Census in the Time of Corona

 

Contributed by Elaine Clisham.

As if this year’s decennial census didn’t have enough challenges — the first census conducted largely online, delays in systems security testing, budget shortfalls, the court fight over the citizenship question — now the census has to contend with the restrictions imposed by a pandemic. Which means of course some things have changed.

First, the good news: As of May 2, 2020 when this is being written, the national online response rate to the census was 56.3%. That’s higher than census officials had predicted. Here’s how we stack up locally (and if you want to play around with the interactive map of response rates, you can find it here):

National Self-Response Rate: 56.3%

Response Rate Response Rate
New Jersey 58.1% Pennsylvania 58.5%
NJ-07 68.6% PA-01 68.0%
Hunterdon County 68.0% Bucks County 67.8%
Lambertville 66.9% New Hope 58.8%

So how do we get from here to 100%?

 

The people who have responded so far are the ones most likely to respond anyway, regardless of whether it’s online, by mail, or in person. Now we need to look for the hard-to-count groups. They are who you might expect:

  • Young people 18-24
  • Renters
  • People living in poverty
  • People who don’t speak English
  • Migrants and minorities

But we also need to worry about families with children age 4 and under; people who live in gated and access-controlled communities where census workers will have trouble reaching them; and people who struggle with technology. 

In light of the pandemic, the Census Bureau has reset some deadlines. Field staff training won’t begin until at least June 1, in-person visits won’t begin until at least the second week in August, and the final response deadline has been postponed four months, from June 30 to October 31. (So you still have time!)

Most importantly, the Census Bureau has asked Congress (and it takes an Act of Congress to do this) to postpone by four months, from March 31, 2021 to July 31, 2021, the deadline by which it has to deliver to states the data that will be used for Congressional and legislative redistricting. For Pennsylvania, this will have a marginal effect, since Pennsylvania won’t need to reapportion its districts until the 2022 elections.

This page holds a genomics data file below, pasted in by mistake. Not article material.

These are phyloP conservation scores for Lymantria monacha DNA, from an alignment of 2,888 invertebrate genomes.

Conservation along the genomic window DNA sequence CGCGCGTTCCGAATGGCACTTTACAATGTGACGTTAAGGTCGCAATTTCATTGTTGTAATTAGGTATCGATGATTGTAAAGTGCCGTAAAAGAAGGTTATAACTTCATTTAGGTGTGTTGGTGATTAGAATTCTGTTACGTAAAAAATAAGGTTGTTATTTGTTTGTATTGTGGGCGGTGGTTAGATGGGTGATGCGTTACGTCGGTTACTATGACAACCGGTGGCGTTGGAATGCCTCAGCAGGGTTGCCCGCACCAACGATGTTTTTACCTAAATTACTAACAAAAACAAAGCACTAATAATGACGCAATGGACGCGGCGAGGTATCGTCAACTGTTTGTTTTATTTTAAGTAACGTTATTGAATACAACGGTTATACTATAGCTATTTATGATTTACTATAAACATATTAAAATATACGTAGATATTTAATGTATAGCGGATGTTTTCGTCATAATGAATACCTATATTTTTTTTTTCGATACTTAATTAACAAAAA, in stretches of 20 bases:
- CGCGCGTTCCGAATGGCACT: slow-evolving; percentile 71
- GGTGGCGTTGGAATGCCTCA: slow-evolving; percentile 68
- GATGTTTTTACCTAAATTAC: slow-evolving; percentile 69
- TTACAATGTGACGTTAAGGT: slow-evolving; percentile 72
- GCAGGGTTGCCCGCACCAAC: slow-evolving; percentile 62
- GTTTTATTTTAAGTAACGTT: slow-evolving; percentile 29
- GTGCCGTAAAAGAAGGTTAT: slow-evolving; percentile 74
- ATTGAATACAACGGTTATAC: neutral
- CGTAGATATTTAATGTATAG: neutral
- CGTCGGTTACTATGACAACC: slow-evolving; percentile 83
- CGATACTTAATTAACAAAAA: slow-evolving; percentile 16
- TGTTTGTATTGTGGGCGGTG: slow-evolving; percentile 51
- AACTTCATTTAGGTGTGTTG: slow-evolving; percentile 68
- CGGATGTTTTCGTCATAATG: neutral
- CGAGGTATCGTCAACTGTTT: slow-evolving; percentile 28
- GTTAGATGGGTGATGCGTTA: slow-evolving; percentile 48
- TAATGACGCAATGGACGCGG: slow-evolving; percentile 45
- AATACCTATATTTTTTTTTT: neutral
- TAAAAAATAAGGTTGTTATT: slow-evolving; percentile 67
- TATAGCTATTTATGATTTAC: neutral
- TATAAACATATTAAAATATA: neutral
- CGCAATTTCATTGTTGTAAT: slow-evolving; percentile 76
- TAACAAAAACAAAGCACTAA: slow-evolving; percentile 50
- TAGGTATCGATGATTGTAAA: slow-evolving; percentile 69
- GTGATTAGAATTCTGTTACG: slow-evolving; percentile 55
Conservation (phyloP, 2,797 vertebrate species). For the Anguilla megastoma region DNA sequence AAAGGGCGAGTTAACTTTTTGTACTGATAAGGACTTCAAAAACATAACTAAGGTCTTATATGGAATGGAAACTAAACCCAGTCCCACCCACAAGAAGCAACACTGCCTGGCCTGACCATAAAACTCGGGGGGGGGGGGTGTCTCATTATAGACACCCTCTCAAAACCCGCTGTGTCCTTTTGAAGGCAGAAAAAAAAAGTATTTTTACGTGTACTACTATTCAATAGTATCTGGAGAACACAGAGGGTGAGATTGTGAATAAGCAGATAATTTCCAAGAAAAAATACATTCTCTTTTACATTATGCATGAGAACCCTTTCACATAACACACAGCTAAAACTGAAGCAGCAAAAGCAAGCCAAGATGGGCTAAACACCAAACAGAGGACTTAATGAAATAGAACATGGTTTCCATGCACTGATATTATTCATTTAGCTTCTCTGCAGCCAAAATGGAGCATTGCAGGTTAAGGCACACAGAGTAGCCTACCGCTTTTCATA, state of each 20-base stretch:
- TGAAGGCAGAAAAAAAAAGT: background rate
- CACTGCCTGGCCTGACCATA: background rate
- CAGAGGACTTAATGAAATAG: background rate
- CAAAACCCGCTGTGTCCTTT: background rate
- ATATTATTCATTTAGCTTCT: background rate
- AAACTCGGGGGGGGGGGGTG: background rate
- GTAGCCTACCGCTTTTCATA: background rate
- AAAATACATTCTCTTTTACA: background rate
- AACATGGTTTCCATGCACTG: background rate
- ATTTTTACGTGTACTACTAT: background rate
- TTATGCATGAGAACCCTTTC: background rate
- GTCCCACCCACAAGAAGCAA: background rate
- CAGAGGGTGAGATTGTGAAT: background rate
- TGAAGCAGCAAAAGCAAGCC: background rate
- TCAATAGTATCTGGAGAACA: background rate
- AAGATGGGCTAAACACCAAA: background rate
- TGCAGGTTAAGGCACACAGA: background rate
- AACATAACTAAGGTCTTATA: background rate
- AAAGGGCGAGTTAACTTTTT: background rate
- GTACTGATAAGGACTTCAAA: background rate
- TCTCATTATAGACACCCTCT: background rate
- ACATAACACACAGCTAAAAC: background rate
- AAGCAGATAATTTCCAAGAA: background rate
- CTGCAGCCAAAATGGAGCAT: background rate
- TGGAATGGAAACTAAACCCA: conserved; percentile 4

But for New Jersey, that four-month delay is critical, since New Jersey needs to reapportion its legislative districts in time for 2021 elections. And the potential new data deadline of July 31, 2021 is later than our usual primary date! 

So what’s going to happen? We don’t know. Gov. Murphy was asked about this at a recent press conference, and acknowledged he “hadn’t given it one second’s thought.” Right now, here are New Jersey’s deadlines:

  • Redistricting Commission must be appointed by November 15, 2020 (you can learn more about how the governor appoints the commission here).
  • Legislative districts must be redrawn 30 days after receiving data (in 2011, data was received Feb. 3; in 2021, if the Census Bureau gets its extension, data might not be available until July).
  • Legislative candidate filing deadline: April 15, 2021
  • Primary: June 8, 2021 (we think)

Secretary of State Tahesha Way leads New Jersey’s Complete Count Commission, so it will probably fall to her to make a recommendation.

 

 

And it turns out, if you filled it out incompletely or incorrectly, you can go back and resubmit your answers! So, if another human joined your family between when you completed the census and April 1, 2020, which is the country’s official Census Day, you can add them. 

And if you added your college-student child because they were home on April 1 even though they are usually away at school, you can remove them. For students who go to college away from home, the college works with the Census Bureau to count students in residence. So, pretend they’re still at college when you fill out your form.

And finally, if you know someone in a hard-to-count group, do what you can to help them get counted. Because when it comes to the census, there’s strength in numbers.

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